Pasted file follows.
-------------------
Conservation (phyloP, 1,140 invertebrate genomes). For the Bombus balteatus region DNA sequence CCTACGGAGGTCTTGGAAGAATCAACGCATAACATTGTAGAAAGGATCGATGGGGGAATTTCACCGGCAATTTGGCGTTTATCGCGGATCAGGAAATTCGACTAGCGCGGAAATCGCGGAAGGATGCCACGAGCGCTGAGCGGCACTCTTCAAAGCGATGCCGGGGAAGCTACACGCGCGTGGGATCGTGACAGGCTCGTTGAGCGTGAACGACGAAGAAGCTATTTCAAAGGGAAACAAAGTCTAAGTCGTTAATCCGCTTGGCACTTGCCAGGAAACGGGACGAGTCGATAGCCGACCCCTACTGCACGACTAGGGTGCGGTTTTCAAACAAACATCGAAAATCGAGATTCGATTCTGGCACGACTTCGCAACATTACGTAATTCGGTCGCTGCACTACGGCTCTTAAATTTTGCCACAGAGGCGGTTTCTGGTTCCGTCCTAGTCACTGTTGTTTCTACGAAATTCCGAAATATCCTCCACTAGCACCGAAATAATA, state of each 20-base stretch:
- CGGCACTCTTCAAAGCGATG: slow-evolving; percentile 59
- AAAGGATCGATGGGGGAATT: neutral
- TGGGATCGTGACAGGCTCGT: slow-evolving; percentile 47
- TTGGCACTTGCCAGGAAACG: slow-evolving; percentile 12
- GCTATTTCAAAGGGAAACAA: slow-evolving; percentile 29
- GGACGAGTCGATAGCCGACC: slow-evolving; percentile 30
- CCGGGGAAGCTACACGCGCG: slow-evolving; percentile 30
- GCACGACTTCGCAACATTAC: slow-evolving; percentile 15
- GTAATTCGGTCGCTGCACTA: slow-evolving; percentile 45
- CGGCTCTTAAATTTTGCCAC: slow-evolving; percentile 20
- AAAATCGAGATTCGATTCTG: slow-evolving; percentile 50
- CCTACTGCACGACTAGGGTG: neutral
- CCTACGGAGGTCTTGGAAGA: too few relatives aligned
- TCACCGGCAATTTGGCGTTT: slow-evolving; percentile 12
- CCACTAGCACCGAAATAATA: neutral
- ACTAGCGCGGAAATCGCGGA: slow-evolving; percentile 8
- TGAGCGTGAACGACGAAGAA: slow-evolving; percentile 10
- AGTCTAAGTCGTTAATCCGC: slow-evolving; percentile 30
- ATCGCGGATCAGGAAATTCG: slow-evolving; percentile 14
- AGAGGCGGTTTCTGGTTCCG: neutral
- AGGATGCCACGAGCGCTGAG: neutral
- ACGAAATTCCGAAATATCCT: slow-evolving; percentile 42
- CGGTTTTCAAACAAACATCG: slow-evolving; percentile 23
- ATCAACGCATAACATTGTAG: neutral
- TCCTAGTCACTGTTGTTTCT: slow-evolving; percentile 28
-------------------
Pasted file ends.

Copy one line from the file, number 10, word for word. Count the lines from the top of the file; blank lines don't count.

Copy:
- GTAATTCGGTCGCTGCACTA: slow-evolving; percentile 45